Elvira Nabiullina, a technocrat, wreaked havoc at Russia’s central bank


As Elvira Nabiullina steered Russia through a series of economic shocks in recent years, investors watched with concern as the central bank governor’s rotating collection of brooches for clues to macroeconomic policy. A hawk meant a return to rate hikes; a rain cloud meant she was looking to dampen inflation expectations.

But after devastating Western sanctions on Monday sent the ruble 29 percent below its previous all-time lows, Nabiullina sat, face ashen, next to the Economic Cabinet at the other end of a 20-foot-long table from Vladimir Putin, dressed all in black — and with no brooch in View.

“Nabiullina has been through every kind of stress test, but no war,” says a former senior official who knows her. “No one told her this was coming.”

The conflict in Ukraine has strained the governor’s ability to keep the economy running. Despite years of patiently building a $643 billion war chest

Panicked Russians formed long lines in front of the bank branches. Even when the central bank froze trading on the Moscow Stock Exchange, shares in London-listed Russian companies fell 98 percent. In response, Nabiullina raised Russia’s key interest rate to more than 20 percent, admitting that its economy was “struggling with a completely unusual situation” in “fundamentally changed conditions”.

To ease the pressure, Putin approved capital controls that force Russian companies and individuals to sell 80 percent of their foreign exchange earnings, ban Russians from transferring foreign currency abroad, and ban Russians from taking out new foreign loans.

“These are desperate measures in a desperate situation. And she has almost no choice,” says Sergei Guriev, an economist at Sciences Po University in Paris. “I don’t know what you can do if something like this happens.”

But such drastic steps have shocked Nabiullina’s longtime confidants. “I respect her so much. She’s so smart,” says a senior Russian banker. “But she once told me that if capital controls were put in place, she would resign. Now capital controls have been put in place and she has not resigned.”

A lover of French poetry and opera, Nabiullina — an ethnic Tatar and one of Russia’s few female senior officials — has shown a steely determination since taking office in 2013. First US and EU sanctions on Ukraine halved the ruble’s value against the dollar. It first burned more than $70 billion to prop it up, then switched to a free float and hiked interest rates to 17.5 percent.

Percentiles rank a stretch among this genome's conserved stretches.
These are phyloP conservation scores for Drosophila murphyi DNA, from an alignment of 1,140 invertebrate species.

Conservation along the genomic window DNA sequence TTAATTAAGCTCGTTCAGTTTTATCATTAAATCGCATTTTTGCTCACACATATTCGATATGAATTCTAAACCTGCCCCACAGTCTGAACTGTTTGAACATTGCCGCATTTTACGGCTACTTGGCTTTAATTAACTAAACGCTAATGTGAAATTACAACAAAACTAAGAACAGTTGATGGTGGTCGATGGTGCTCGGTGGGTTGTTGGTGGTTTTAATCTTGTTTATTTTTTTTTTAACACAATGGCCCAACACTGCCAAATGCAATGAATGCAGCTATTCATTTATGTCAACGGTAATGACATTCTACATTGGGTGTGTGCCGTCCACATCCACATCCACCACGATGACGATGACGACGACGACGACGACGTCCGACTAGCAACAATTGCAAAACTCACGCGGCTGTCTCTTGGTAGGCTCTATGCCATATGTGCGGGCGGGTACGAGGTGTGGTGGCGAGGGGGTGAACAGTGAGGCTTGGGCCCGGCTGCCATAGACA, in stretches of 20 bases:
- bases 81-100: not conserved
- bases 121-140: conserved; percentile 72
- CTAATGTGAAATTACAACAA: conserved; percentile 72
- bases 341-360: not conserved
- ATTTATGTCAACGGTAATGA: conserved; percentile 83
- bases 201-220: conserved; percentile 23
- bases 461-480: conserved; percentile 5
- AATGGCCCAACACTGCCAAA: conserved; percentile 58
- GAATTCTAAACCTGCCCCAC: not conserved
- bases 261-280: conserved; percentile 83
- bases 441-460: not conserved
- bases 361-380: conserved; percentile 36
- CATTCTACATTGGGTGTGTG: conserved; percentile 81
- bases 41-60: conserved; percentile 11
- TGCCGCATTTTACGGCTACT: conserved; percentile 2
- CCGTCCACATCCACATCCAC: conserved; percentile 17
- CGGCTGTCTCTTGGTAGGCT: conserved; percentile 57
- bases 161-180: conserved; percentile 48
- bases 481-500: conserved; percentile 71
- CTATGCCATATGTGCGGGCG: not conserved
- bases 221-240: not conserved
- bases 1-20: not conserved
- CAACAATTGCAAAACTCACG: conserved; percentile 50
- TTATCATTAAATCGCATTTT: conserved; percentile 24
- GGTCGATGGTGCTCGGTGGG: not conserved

Although Russia fell into recession, Nabiullina stuck to her ultra-conservative monetary policy. Within a few years, the country returned to growth and inflation fell. That success led to several publications naming her the world’s top central banker and earning her Putin’s trust, according to two longtime mutual acquaintances. He praised Nabiullina for creating a “macroeconomic foundation” and praised her “energetic efforts”. [against] Banditry” in a crackdown on bank corruption.

But her foreign counterparts are also increasingly associating her with Putin. “She is a very professional, experienced macroeconomist and central banker. There is no doubt about that,” says Valeria Gontareva, who headed the Central Bank of Ukraine from 2014 to 2017. “But without values, your professionalism is nothing.”

Just before Russia began massing troops and equipment on the Ukrainian border, Nabiullina seemed more successful than ever. She spoke of bringing post-pandemic inflation even below the 4 percent target. She found support for one of the world’s toughest stances on cryptocurrencies. But their work has now been turned on its head: currency controls are artificially inflating the ruble, while Russians are turning to crypto to evade sanctions.

“The only way forward for them is to fix the trade, grab all the restrictions now, stop the bank panic – and hand in their resignation letter. And she will be a respected person in the world,” said Gontareva, the former central banker of Ukraine. “Otherwise she’ll be in The Hague with all these bandits.”

So far, Nabiullina has not spoken directly about the conflict, but some of her stunned friends believe she shares her horror at what is happening in Ukraine.

Others have made what they call crass moral choices. Boris Lvin, a senior adviser to Russia’s representative at the World Bank, told colleagues that “I can no longer join my government in light of current events.” Oleg Anisimov, a senior Russian climate delegate, said at a summit he could find “no justification” for the war.

Even if the situation worsens, perhaps Nabiullina has made up her mind. “She believes that this work is important for Russian citizens and that she does it better than anyone else, which is not unlikely. So she has to be loyal to Putin and not resign,” says Guriev. “If she starts speaking out against Putin, she will be kicked out and will not be able to help the Russian people.”


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